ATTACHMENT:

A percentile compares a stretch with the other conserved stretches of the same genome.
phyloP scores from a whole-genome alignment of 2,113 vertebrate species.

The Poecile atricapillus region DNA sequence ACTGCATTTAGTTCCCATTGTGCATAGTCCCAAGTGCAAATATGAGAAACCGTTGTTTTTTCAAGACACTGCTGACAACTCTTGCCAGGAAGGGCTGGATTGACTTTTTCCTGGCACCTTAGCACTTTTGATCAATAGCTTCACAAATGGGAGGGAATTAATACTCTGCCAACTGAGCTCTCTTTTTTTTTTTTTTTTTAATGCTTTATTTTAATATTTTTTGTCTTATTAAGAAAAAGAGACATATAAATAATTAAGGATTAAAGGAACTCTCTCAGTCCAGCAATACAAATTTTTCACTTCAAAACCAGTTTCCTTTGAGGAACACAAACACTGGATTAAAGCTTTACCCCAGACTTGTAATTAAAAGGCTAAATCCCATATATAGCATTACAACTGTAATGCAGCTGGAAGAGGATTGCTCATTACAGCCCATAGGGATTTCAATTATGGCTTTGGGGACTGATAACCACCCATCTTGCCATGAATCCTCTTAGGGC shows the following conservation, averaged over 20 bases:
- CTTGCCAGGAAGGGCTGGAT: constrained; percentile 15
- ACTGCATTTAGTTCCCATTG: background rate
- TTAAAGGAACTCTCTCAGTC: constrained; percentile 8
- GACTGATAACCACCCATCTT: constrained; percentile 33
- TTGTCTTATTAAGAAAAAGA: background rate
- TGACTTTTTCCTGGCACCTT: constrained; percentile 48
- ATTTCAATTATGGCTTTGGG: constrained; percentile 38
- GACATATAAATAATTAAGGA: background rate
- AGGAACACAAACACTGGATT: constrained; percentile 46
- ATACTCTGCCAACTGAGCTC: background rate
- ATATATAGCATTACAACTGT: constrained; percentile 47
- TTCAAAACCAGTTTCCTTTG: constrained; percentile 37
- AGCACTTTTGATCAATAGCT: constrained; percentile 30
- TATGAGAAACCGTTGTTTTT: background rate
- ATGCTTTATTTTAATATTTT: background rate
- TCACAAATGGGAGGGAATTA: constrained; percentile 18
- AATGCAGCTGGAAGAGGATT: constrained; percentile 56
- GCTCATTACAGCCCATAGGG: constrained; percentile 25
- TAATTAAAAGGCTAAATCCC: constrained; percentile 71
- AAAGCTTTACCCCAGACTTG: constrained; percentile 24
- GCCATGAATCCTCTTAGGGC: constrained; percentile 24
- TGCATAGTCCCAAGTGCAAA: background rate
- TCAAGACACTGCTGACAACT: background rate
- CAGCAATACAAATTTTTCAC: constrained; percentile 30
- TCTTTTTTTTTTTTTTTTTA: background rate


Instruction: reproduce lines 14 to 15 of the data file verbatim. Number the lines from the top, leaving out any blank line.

- ATATATAGCATTACAACTGT: constrained; percentile 47
- TTCAAAACCAGTTTCCTTTG: constrained; percentile 37